Monday, June 21, 2010

What if...?

A few weeks ago a friend of mine reminded me of one of the best notes a writer can get.

A fellow member of our writing group was having trouble with a particular point in his script, which was based on a real-life ransom/hostage standoff. I don't want to get too much into it, but at one point it was proposed that after the perps get away with the loot, we eventually see what they did with all the cash. The writer was quick to point out that it wasn't possible, as before the ransom was turned over to these criminals, the FBI recorded all the bills. Thus, even though the criminals were never captured they clearly couldn't have spent the money.

To which my friend offered to the writer, "What if they didn't record the serial numbers?"

Writer: "But they did!"

Friend: "How do we know? Because they told us? Maybe the FBI got caught with their pants down and they're lying to save their own hides! Maybe these guys have been dropping milions all over the place for years and haven't been caught!"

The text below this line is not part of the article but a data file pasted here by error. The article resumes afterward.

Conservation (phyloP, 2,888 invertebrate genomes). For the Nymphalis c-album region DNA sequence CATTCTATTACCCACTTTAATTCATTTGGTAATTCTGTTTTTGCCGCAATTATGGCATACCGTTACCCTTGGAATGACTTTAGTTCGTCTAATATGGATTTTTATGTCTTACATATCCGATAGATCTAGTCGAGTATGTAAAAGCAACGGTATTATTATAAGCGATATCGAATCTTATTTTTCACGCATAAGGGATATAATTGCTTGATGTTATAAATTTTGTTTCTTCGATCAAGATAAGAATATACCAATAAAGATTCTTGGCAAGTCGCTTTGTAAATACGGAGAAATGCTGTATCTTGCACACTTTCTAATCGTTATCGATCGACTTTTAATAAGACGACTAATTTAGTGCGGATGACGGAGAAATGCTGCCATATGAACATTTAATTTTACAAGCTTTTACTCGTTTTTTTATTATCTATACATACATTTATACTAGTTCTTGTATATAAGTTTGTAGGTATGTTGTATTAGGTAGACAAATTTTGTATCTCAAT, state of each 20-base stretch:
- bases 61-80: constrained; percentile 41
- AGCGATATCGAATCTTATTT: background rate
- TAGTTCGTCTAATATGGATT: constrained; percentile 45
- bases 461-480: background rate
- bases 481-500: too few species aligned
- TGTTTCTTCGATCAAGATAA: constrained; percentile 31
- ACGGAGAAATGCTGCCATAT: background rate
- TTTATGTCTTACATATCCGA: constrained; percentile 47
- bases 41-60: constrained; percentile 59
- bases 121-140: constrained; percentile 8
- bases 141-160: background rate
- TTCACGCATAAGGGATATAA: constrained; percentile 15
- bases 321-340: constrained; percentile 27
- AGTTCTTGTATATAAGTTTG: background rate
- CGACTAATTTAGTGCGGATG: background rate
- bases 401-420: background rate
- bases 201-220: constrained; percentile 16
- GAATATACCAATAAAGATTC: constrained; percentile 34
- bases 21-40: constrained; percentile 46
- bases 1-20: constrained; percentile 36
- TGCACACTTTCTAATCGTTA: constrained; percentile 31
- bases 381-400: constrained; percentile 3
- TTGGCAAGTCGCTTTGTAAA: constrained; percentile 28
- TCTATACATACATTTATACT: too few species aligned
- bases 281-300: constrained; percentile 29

Well, you could have heard a pin drop as everyone in the group took that in. The writer and everyone else offering him notes had allowed themselves to be trapped inside a box. Every now and then, we need to remind ourselves that as writers we have potentially limitless options. It was such an incredibly easy fix to a major problem, and all it took was someone saying "What if...?"


  1. *All* fiction is essential a response to someone asking "What if?..."

  2. Sorry, no. A writer should never eliminate plot difficulties by making the villain - in this case, law enforcement - stupid.

    Some "what ifs" are better than others. Your friend's "what if" should involve a clever way that the kidnappers could leverage the bills without actually placing them in circulation.

  3. eamenes, but then law enforcement could hire a handsome yet mavericky consultant whose able to solve the crimes they're too incompetent to handle. The lead female investigator will fight her attraction to him and.. voila, we have a spin-off and new fall series.

    Agree that FBI stupidity is a dangerous choice. Sometimes it works, but too often results in stories where the pay-off feels unsatisfying and and contrived.